This first Global Renewables Outlook arrives while the world suffers through the COVID-19 pandemic, which brings dramatic numbers of people infected, a mounting death toll, and social and economic disruption for regions, countries and communities.

The priority now remains to save as many lives as possible, bring the health emergency under control and alleviate hardship. At the same time, governments are embarking on the monumental task of devising stimulus and recovery packages. These are at a scale to shape societies and economies for years to come.

This response must align with medium- and long-term priorities. The goals set out in the United Nations 2030 Agenda and the Paris Agreement can serve as a compass to keep us on course during this disorienting period. They can help to ensure that the short-term solutions adopted in the face of COVID-19 are in line with medium- and long-term development and climate objectives.

Stimulus and recovery packages should accelerate the shift to sustainable, decarbonised economies and resilient inclusive societies. The Nationally Determied Contributions (NDCs) to be presented by the end of this year, as required under the Paris Agreement, should be the backbone of the stimulus package.

In this respect, the Global Renewables Outlook shows the path to create a sustainable future energy system. It highlights climate-safe investment options until 2050 and the policy framework needed to manage the transition. Building on earlier Global Energy Transformation reports, it also grapples with the decarbonisation of challenging industry and transport sectors and presents a perspective on deeper decarbonisation.

Raising regional and country-level ambitions will be crucial to meet interlinked energy and climate objectives. Renewables, efficiency and electrification provide a clear focus for action until mid-century. Several regions are poised to reach 70-80% renewable energy use in this outlook. Electrification of heat and transport would similarly rise across the board.

The nature of this crisis calls for a major state role in the response. This involves defining the strategies and initiating direct interventions for the way out. Expansionary budget policies may be envisaged to support this effort.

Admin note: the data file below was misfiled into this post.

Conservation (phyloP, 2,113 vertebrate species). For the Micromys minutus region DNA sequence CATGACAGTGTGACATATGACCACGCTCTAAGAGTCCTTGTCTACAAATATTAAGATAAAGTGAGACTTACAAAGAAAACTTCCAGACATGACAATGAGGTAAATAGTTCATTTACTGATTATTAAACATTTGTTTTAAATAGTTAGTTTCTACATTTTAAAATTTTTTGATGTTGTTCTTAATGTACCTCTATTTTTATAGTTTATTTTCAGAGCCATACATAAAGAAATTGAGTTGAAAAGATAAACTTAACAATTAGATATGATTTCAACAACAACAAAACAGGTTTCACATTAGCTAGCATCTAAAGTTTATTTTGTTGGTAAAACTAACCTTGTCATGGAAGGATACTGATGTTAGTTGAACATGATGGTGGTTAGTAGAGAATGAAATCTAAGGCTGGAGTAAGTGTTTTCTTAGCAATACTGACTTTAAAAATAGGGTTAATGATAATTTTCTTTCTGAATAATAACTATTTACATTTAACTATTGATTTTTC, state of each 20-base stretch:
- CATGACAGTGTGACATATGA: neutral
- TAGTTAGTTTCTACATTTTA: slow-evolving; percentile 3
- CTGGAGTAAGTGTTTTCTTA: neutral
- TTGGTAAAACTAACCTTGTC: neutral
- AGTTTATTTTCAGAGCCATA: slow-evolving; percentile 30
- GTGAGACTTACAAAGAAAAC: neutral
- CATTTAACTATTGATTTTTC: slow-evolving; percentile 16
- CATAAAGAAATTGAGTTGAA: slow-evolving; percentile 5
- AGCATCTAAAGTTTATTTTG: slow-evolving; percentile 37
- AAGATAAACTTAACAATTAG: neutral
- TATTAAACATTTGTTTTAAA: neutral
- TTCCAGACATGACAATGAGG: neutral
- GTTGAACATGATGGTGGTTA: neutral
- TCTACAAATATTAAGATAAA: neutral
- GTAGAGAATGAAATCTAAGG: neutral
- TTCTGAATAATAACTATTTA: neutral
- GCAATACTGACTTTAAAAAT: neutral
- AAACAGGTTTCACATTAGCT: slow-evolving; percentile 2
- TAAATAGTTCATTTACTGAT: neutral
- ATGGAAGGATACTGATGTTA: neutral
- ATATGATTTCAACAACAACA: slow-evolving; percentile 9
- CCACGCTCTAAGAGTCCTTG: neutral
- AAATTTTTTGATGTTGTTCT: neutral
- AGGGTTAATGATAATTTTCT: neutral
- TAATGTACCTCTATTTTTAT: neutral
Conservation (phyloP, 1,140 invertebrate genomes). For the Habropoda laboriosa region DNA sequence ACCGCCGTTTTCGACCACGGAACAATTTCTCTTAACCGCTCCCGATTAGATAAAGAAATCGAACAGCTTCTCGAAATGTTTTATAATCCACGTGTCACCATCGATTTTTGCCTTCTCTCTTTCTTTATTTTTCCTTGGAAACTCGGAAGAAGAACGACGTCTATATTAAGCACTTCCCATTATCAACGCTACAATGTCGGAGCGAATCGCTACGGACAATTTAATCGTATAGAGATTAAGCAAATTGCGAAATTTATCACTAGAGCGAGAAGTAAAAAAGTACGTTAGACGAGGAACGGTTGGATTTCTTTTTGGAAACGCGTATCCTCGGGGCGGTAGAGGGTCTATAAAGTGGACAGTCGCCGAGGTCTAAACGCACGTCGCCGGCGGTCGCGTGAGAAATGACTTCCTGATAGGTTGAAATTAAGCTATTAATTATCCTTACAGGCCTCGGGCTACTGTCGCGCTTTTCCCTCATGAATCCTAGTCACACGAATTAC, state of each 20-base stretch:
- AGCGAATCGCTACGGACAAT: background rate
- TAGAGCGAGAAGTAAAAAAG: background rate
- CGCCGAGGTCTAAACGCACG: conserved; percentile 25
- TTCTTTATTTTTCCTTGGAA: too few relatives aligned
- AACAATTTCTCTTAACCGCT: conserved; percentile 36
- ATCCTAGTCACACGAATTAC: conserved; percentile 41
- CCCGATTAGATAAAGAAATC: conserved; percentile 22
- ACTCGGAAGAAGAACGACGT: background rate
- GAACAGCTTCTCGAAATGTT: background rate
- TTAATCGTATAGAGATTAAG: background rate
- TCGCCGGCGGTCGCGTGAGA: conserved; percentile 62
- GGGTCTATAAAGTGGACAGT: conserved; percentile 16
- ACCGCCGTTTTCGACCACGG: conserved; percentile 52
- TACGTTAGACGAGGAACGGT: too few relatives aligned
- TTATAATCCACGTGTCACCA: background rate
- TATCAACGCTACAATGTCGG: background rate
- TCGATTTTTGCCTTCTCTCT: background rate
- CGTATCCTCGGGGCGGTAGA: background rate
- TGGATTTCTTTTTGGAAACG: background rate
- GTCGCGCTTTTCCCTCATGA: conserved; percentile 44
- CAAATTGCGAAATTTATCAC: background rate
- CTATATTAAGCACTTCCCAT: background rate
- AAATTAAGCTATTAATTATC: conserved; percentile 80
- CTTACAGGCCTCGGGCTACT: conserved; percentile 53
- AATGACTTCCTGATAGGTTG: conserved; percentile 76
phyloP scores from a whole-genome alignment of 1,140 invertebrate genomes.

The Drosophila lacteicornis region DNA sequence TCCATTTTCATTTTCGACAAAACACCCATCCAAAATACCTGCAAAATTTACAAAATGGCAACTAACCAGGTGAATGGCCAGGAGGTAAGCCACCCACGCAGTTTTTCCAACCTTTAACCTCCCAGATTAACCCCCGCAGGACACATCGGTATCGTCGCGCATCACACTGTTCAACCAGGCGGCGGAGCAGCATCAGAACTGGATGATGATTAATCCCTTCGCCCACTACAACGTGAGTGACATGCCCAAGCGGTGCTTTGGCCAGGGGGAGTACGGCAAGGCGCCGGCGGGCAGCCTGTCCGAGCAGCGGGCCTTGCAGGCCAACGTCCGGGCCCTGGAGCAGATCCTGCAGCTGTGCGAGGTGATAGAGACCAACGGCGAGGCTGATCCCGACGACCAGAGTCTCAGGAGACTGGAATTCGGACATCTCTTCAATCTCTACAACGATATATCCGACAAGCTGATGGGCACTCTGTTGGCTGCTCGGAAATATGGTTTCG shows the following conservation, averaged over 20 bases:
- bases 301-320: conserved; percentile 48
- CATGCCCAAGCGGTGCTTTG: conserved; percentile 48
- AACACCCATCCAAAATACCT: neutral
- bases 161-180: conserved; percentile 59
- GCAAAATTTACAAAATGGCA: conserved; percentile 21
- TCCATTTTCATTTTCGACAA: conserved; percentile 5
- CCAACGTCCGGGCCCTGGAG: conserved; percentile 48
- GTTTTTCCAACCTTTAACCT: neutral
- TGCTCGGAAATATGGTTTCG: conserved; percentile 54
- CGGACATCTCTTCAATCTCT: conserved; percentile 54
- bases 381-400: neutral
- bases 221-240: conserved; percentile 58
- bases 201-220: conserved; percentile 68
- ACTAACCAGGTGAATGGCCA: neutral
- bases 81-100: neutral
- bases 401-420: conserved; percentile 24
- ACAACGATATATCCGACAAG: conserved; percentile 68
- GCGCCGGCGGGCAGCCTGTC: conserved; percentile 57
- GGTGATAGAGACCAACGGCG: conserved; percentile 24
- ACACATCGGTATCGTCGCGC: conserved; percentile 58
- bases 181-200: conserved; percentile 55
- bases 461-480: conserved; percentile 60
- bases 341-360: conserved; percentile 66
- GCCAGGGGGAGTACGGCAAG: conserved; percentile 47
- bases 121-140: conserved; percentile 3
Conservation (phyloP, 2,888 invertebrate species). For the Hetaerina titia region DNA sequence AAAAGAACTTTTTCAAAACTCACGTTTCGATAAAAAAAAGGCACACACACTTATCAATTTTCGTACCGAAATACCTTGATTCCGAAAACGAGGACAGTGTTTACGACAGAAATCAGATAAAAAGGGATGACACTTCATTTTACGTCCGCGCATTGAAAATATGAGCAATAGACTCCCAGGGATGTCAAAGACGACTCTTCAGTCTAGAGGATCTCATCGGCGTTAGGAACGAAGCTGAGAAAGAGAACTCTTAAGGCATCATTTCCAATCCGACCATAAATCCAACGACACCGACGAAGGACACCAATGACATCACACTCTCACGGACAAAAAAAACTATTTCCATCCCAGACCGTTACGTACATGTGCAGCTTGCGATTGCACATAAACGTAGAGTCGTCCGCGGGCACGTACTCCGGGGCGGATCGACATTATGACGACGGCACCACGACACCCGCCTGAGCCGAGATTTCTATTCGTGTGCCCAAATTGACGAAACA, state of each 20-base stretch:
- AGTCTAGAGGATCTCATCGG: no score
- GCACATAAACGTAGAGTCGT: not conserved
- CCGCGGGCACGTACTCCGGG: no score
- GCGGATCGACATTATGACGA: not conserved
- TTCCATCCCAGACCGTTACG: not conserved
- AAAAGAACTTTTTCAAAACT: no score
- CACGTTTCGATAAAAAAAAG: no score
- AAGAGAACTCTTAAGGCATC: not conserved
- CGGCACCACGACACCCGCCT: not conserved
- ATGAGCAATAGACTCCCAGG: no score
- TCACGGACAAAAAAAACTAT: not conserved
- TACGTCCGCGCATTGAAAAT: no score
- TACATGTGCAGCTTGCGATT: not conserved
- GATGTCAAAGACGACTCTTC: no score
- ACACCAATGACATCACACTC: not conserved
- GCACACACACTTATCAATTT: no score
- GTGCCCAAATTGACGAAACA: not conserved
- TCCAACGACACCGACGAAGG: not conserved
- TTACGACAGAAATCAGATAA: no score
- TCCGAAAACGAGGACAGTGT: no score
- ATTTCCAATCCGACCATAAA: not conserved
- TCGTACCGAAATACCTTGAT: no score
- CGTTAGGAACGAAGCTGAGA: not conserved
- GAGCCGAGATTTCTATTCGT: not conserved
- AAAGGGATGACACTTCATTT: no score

Economies need more than a kick-start. They need stable assets, including an inclusive energy system that supports low-carbon development. Otherwise, even with the global slowdown momentarily reducing carbon dioxide (CO2) emissions, the eventual rebound may restore the long-term trend. Fossil-fuel investments would continue polluting the air, adding to healthcare costs and locking in unsustainable practices.

Although renewable energy technologies may be affected by the pandemic just like other investments, energy market dynamics are unlikely to disrupt investments in renewables. Price volatility undermines the viability of unconventional oil and gas resources, as well as longterm contracts, making the business case for renewables even stronger. One further result would be the ability to reduce or redirect fossil-fuel subsidies towards clean energy without adding to social disruptions.

A renewable energy roadmap

Economic recovery packages must serve to accelerate a just transition. The European Green Deal, to take an existing example, shows how energy investments could align with global climate goals. The time has come to invest trillions, not into fossil fuels, but into sustainable energy infrastructure.

Recovery measures could help to install flexible power grids, efficiency solutions, electric vehicle (EV) charging systems, energy storage, interconnected hydropower, green hydrogen and multiple other clean energy technologies. With the need for energy decarbonisation unchanged, such investments can safeguard against short-sighted decisions and greater accumulation of stranded assets.

COVID-19 does not change the existential path required to decarbonise our societies and meet sustainability goals. By making the energy transition an integral part of the wider recovery, governments can achieve a step change in the pursuit of a healthy, inclusive, prosperous, just and resilient future.

While each country must work with a different resource mix, all of them need a 21st-century energy system. The response must provide more than just a bail-out for existing socio-economic structures.

Now, more than ever, public policies and investment decisions must align with the vision of a sustainable and just future. Making this happen requires a broad policy package – one that tackles energy and climate goals hand in hand with socio-economic challenges at every level. A just transition should leave no one behind.

I hope sincerely that this new publication helps to show the way.

Francesco La Camera, Director-General, IRENA